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Why Fly Coach If You Can Get a Private Jet?

By William Vogeler, Esq. | Last updated on

Partner: "I'm taking the jet today."

Associate: "Can I help with your bags?"

Secretary: "No, but you can load mine."

If only your law firm had a corporate jet, you too could live like the rich-and-famous. Some lawyers can justify the expense of a private jet, but obviously it's not for everybody. Or is it?

Only $3 Million

Patterson & Sheridan, a patent litigation firm in Texas, decided to buy a $3 million corporate jet instead of opening a satellite office to develop a practice in California. Each month, the nine-person jet flies from Houston to San Francisco for lawyers to work with Silicon Valley clients.

According to reports, the firm offers California clients their Texas lawyer rates -- where salaries are about half as much. Office space is even less expensive.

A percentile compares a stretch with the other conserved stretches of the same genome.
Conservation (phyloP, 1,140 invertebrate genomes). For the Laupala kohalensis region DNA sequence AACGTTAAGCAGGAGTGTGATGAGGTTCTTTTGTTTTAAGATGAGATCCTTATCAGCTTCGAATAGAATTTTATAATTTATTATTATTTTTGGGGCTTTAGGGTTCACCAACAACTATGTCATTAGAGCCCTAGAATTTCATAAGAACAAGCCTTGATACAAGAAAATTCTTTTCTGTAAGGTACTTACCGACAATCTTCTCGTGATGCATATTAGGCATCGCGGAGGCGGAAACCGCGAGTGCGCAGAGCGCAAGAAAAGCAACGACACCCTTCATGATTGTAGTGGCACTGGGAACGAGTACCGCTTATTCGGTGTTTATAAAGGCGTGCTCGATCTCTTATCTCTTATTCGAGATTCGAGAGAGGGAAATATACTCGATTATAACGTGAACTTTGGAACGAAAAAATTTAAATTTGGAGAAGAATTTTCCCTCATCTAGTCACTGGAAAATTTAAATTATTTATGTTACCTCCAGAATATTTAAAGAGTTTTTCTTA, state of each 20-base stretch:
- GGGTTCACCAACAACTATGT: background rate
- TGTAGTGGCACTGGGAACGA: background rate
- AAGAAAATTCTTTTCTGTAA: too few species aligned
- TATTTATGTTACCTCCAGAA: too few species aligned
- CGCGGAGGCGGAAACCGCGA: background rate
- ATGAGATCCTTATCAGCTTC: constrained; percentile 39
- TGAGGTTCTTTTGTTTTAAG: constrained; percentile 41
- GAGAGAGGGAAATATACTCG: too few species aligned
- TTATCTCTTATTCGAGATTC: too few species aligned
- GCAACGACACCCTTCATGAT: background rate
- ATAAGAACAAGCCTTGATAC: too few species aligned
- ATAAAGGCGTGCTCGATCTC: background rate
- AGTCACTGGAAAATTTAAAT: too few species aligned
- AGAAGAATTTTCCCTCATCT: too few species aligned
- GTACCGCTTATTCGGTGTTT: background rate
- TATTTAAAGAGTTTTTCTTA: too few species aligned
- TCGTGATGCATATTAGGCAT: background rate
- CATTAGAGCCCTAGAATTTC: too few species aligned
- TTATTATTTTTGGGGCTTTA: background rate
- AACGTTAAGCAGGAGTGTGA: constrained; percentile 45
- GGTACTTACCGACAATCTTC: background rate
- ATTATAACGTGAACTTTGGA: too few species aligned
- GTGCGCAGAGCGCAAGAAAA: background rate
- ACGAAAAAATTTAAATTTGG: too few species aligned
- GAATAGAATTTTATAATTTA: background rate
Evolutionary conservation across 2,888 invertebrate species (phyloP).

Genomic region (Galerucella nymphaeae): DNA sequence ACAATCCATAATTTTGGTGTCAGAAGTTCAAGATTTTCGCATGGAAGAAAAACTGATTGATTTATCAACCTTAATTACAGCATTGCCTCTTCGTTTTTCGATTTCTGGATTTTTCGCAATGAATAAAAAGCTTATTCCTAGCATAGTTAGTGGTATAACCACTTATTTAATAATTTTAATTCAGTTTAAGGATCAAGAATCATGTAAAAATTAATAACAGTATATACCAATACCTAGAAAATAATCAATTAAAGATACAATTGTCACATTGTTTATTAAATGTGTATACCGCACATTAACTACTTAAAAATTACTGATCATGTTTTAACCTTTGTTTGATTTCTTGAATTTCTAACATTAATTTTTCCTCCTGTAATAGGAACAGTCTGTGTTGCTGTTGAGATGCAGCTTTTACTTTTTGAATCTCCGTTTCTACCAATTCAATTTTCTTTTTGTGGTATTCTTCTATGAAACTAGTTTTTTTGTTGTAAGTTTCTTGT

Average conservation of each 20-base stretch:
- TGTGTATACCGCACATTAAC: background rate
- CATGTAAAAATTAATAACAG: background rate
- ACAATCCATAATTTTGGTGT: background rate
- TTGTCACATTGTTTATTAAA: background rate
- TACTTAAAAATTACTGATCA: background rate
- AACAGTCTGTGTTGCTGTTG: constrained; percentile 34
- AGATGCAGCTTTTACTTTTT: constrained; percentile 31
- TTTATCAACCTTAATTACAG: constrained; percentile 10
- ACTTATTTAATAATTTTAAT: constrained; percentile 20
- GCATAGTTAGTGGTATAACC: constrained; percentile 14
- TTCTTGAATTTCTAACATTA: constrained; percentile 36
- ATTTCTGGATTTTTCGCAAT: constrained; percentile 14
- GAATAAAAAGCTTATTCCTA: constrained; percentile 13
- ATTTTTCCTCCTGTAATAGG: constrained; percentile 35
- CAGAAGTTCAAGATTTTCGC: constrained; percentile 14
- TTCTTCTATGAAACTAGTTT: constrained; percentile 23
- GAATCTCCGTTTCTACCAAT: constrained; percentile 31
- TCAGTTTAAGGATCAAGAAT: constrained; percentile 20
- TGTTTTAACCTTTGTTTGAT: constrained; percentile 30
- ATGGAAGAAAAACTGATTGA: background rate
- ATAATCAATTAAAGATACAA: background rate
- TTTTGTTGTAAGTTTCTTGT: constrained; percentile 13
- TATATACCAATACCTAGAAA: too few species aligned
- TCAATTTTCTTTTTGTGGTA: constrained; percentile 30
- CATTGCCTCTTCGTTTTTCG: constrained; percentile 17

Carolyn Elefant, the popular attorney/blogger, says that the Patterson & Sheridan business model may be worth considering. With some remote work, flying attorneys could work from a distance and still be present for client meetings, court appearances and other in-person tasks.

"The firm could charge a slightly higher rate to cover the cost of these added travel expenses," she says, if the cost of office space and legal fees were lower at the home base.

Only $150

Of course, commercial airlines offer a more affordable alternative for commuting lawyers. But private jets offer much more than the jet-setter lifestyle, including the freedom to fly on demand, avoid crowded security lines, and drop in to smaller airports.

And they don't have to cost $3 million. MarketWatch reports that a handful of private jet companies offer deals on last-minute flights for less than $150 per person. For example, a six-passenger jet from Chicago, Illinois, to Orange County, California, is $536 -- or $135 per seat.

Whether your firm ponies up for a corporate jet or a charter flight, it should figure in to the cost of doing business. But be careful how you deduct the expense.

The IRS hammered one Los Angeles firm for erroneously deducting $1 million in travel expenses. The U.S. Ninth Circuit Court of Appeals disallowed a 24-hour standby deduction for the company plane.

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